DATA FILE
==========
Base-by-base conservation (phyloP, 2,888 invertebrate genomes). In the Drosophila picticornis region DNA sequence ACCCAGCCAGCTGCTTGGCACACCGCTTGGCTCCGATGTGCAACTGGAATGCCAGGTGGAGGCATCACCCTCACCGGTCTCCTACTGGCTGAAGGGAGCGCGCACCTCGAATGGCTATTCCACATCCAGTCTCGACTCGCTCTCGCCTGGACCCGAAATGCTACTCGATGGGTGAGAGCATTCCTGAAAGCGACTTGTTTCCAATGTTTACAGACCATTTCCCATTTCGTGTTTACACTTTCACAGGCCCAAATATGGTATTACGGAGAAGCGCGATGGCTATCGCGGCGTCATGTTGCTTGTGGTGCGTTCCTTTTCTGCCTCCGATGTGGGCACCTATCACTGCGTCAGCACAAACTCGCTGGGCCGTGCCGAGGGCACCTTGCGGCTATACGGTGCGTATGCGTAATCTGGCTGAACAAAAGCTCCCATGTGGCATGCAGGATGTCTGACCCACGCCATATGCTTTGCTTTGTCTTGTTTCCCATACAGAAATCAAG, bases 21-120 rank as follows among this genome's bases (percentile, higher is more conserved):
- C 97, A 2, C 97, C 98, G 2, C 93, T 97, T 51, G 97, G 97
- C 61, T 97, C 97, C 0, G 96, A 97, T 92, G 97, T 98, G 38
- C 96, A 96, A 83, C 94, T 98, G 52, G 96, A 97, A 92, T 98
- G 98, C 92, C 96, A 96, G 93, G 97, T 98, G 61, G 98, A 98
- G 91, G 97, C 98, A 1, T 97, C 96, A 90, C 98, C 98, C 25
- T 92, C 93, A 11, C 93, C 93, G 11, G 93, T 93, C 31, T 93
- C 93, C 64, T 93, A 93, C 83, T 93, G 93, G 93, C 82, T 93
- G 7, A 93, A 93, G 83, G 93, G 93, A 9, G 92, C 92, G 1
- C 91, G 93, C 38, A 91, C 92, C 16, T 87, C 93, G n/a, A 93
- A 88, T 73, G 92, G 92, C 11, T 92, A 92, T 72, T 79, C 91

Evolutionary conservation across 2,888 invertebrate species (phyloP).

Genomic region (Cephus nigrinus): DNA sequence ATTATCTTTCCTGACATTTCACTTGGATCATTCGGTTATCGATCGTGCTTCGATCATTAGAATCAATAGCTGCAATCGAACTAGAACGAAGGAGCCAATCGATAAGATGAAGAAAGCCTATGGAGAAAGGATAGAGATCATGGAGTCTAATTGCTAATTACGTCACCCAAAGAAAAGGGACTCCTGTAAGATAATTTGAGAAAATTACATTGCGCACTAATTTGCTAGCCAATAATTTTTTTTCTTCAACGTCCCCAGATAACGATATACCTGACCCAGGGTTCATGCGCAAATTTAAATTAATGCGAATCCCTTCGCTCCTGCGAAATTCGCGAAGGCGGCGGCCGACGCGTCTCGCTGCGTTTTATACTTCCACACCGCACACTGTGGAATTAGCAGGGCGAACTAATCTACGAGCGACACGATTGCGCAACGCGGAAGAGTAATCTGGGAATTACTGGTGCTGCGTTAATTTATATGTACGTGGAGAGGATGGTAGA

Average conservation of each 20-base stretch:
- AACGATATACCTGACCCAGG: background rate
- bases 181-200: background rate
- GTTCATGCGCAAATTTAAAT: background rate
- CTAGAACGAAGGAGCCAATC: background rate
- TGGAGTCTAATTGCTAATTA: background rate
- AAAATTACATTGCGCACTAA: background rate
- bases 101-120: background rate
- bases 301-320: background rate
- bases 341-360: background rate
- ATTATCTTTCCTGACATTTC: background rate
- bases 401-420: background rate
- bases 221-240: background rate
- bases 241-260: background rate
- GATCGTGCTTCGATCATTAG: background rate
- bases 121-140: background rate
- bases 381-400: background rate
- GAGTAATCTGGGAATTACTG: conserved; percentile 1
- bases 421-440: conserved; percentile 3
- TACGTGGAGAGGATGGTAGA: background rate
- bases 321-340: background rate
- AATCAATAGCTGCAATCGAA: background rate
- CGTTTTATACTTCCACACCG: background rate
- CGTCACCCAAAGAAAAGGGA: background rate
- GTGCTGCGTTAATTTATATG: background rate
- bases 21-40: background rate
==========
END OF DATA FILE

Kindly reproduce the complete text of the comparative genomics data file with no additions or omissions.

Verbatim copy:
Base-by-base conservation (phyloP, 2,888 invertebrate genomes). In the Drosophila picticornis region DNA sequence ACCCAGCCAGCTGCTTGGCACACCGCTTGGCTCCGATGTGCAACTGGAATGCCAGGTGGAGGCATCACCCTCACCGGTCTCCTACTGGCTGAAGGGAGCGCGCACCTCGAATGGCTATTCCACATCCAGTCTCGACTCGCTCTCGCCTGGACCCGAAATGCTACTCGATGGGTGAGAGCATTCCTGAAAGCGACTTGTTTCCAATGTTTACAGACCATTTCCCATTTCGTGTTTACACTTTCACAGGCCCAAATATGGTATTACGGAGAAGCGCGATGGCTATCGCGGCGTCATGTTGCTTGTGGTGCGTTCCTTTTCTGCCTCCGATGTGGGCACCTATCACTGCGTCAGCACAAACTCGCTGGGCCGTGCCGAGGGCACCTTGCGGCTATACGGTGCGTATGCGTAATCTGGCTGAACAAAAGCTCCCATGTGGCATGCAGGATGTCTGACCCACGCCATATGCTTTGCTTTGTCTTGTTTCCCATACAGAAATCAAG, bases 21-120 rank as follows among this genome's bases (percentile, higher is more conserved):
- C 97, A 2, C 97, C 98, G 2, C 93, T 97, T 51, G 97, G 97
- C 61, T 97, C 97, C 0, G 96, A 97, T 92, G 97, T 98, G 38
- C 96, A 96, A 83, C 94, T 98, G 52, G 96, A 97, A 92, T 98
- G 98, C 92, C 96, A 96, G 93, G 97, T 98, G 61, G 98, A 98
- G 91, G 97, C 98, A 1, T 97, C 96, A 90, C 98, C 98, C 25
- T 92, C 93, A 11, C 93, C 93, G 11, G 93, T 93, C 31, T 93
- C 93, C 64, T 93, A 93, C 83, T 93, G 93, G 93, C 82, T 93
- G 7, A 93, A 93, G 83, G 93, G 93, A 9, G 92, C 92, G 1
- C 91, G 93, C 38, A 91, C 92, C 16, T 87, C 93, G n/a, A 93
- A 88, T 73, G 92, G 92, C 11, T 92, A 92, T 72, T 79, C 91

Evolutionary conservation across 2,888 invertebrate species (phyloP).

Genomic region (Cephus nigrinus): DNA sequence ATTATCTTTCCTGACATTTCACTTGGATCATTCGGTTATCGATCGTGCTTCGATCATTAGAATCAATAGCTGCAATCGAACTAGAACGAAGGAGCCAATCGATAAGATGAAGAAAGCCTATGGAGAAAGGATAGAGATCATGGAGTCTAATTGCTAATTACGTCACCCAAAGAAAAGGGACTCCTGTAAGATAATTTGAGAAAATTACATTGCGCACTAATTTGCTAGCCAATAATTTTTTTTCTTCAACGTCCCCAGATAACGATATACCTGACCCAGGGTTCATGCGCAAATTTAAATTAATGCGAATCCCTTCGCTCCTGCGAAATTCGCGAAGGCGGCGGCCGACGCGTCTCGCTGCGTTTTATACTTCCACACCGCACACTGTGGAATTAGCAGGGCGAACTAATCTACGAGCGACACGATTGCGCAACGCGGAAGAGTAATCTGGGAATTACTGGTGCTGCGTTAATTTATATGTACGTGGAGAGGATGGTAGA

Average conservation of each 20-base stretch:
- AACGATATACCTGACCCAGG: background rate
- bases 181-200: background rate
- GTTCATGCGCAAATTTAAAT: background rate
- CTAGAACGAAGGAGCCAATC: background rate
- TGGAGTCTAATTGCTAATTA: background rate
- AAAATTACATTGCGCACTAA: background rate
- bases 101-120: background rate
- bases 301-320: background rate
- bases 341-360: background rate
- ATTATCTTTCCTGACATTTC: background rate
- bases 401-420: background rate
- bases 221-240: background rate
- bases 241-260: background rate
- GATCGTGCTTCGATCATTAG: background rate
- bases 121-140: background rate
- bases 381-400: background rate
- GAGTAATCTGGGAATTACTG: conserved; percentile 1
- bases 421-440: conserved; percentile 3
- TACGTGGAGAGGATGGTAGA: background rate
- bases 321-340: background rate
- AATCAATAGCTGCAATCGAA: background rate
- CGTTTTATACTTCCACACCG: background rate
- CGTCACCCAAAGAAAAGGGA: background rate
- GTGCTGCGTTAATTTATATG: background rate
- bases 21-40: background rate